Superior Court rejects injunction to force Leclerc women's jail to improve conditions

Superior Court Justice Paul Mayer says the courts aren't the best place to address the issue of what two inmates say are decrepit living conditions at the women-only provincial jail in Laval — but orders Quebec's correctional services to heat the building properly.

Judge says courts aren't best venue to address living conditions, but issues order to heat building properly

Quebec's correctional services agency has admitted there are problems at Leclerc but said improvements are being made. (Radio-Canada)

Quebec Superior Court Justice Paul Mayer has refused to grant a temporary injunction to force the Leclerc Institution, a women-only provincial jail in Laval, to improve the conditions of detention for two inmates. 

Detainees have complained for years about what they describe as decrepit and deteriorating conditions at Leclerc, and today, lawyer Mélanie Martel  filed an injunction request at the Saint-Jérôme courthouse on behalf of two inmates to force the institution to make improvements.

Mayer said the courts are not the best place to address such issues. But despite refusing to issue the temporary injunction, he got Quebec's correctional services agency to commit to heating the building properly.

Martel said simply getting that commitment is a step forward.

She said in his ruling, the judge has given her clients a chance to obtain a permanent injunction more quickly, by waiving the requirement that they seek an interlocutory injunction.

"What is happening is worrisome," Martel said. "The judge acknowledged the gravity of the situation." 

The two inmates, one of whom is a 71-year-old with mobility problems, reported a multitude of problems, including poor water quality, difficult access to showers, heating problems and general uncleanliness.

"The plaintiffs have a veritable interest in halting the unusual treatments and inhumane detention conditions," the injunction request reads. 

The inmates also denounced strip searches, which reportedly are conducted in front of other detainees. They say staff have behaved inappropriately during the searches.

One inmate, Louise Henry, who was incarcerated from December 2017 until last May, said the conditions were horrible. 

The number of times inmates were strip-searched was especially significant, Henry said. 

"I found that very abusive and degrading," she said. "You can tell they're used to a clientele that is much more criminalized."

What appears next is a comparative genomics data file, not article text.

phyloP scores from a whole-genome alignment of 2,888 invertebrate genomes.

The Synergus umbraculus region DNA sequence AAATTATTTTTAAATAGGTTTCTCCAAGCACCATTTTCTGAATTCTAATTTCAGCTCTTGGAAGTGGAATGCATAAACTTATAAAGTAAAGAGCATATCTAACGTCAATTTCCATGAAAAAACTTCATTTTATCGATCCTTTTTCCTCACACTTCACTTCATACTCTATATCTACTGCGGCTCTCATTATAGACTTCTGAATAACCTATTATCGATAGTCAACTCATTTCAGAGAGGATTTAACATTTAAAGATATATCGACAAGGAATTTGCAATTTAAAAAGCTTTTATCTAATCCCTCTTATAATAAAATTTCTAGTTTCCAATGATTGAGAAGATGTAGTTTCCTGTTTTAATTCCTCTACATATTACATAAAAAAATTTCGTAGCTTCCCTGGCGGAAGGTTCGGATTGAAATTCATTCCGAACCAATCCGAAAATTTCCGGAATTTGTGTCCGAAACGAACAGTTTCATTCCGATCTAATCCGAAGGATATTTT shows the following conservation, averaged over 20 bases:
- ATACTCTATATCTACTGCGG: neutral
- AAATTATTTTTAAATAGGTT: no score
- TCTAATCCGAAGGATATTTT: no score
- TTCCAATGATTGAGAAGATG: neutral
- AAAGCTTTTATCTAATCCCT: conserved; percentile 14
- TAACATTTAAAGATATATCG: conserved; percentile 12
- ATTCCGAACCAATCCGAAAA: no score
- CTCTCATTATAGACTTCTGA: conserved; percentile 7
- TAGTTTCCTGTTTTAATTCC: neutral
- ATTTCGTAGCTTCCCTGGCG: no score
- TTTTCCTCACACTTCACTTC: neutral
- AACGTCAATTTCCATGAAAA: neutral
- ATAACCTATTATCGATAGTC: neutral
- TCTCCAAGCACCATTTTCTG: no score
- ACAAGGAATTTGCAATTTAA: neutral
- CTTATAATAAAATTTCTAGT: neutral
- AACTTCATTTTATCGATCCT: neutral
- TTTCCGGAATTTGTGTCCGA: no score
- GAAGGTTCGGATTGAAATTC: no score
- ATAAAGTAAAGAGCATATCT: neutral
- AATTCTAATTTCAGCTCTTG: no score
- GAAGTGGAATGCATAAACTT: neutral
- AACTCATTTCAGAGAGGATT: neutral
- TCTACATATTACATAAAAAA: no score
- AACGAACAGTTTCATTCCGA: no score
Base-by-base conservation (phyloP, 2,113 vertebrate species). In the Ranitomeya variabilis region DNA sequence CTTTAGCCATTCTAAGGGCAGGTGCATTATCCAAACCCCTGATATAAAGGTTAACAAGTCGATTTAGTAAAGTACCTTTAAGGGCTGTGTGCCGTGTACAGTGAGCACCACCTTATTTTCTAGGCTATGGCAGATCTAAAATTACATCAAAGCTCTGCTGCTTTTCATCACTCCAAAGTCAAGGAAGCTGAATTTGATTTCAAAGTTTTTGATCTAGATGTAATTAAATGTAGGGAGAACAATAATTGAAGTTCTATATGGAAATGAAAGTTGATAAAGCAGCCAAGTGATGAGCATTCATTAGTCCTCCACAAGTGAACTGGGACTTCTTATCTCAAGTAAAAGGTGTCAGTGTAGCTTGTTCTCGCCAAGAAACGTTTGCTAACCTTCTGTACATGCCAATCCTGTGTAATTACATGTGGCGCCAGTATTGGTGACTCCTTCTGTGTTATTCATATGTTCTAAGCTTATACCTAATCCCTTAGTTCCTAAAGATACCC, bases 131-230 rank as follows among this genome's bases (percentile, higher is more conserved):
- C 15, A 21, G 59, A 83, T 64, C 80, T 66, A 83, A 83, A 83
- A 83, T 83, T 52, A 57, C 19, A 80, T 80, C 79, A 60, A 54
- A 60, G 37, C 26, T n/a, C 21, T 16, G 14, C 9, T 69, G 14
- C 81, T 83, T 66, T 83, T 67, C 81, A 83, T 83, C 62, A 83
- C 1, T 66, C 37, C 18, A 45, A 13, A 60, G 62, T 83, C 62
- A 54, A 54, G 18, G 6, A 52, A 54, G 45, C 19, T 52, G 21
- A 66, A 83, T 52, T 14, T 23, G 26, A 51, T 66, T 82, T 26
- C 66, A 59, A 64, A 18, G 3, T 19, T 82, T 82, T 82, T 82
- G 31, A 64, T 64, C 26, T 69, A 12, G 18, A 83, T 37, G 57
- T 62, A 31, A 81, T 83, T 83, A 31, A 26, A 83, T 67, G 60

Leclerc used to be a high-security federal penitentiary, until it was rented to the Quebec government in 2014. 

Improvements on the way: correctional services

Quebec's correctional services agency has admitted there are problems at Leclerc but said improvements are being made.

The agency, too, said complaints should be made to correctional services, within Quebec's Public Security Ministry, rather than brought before the courts.

The ministry said it would examine the file closely, but declined to comment for now. 

A coalition of activist groups, including the Ligue des droits et libertés and the Fédération des femmes du Québec, has spoken out about the institution's unsafe architecture, which it says is unsuitable to women's needs.

The coalition also criticized the small size of the cells, lack of access to rehabilitation programs and the lack of quality health care.

Lawyer Mélanie Martel said despite the refusal, the judge's decision to order correctional services to commit to heating the building according to norms and respect the law is a step forward. (Radio-Canada)

Under the previous Liberal government, the former public security minister, Martin Coiteux, set up a committee to examine the situation at Leclerc and issues relating to the incarceration of women.

The committee's lack of transparency was criticized by the coalition's spokesperson and UQAM legal sciences professor Lucie Lemonde in September.

Lemonde told Radio-Canada one of the main issues at the prison, when it comes to fundamental rights, are the strip-searches. 

"We aren't just hearing this from one source. There are many," Lemonde said. 

With files from Radio-Canada's Jacques Bissonnet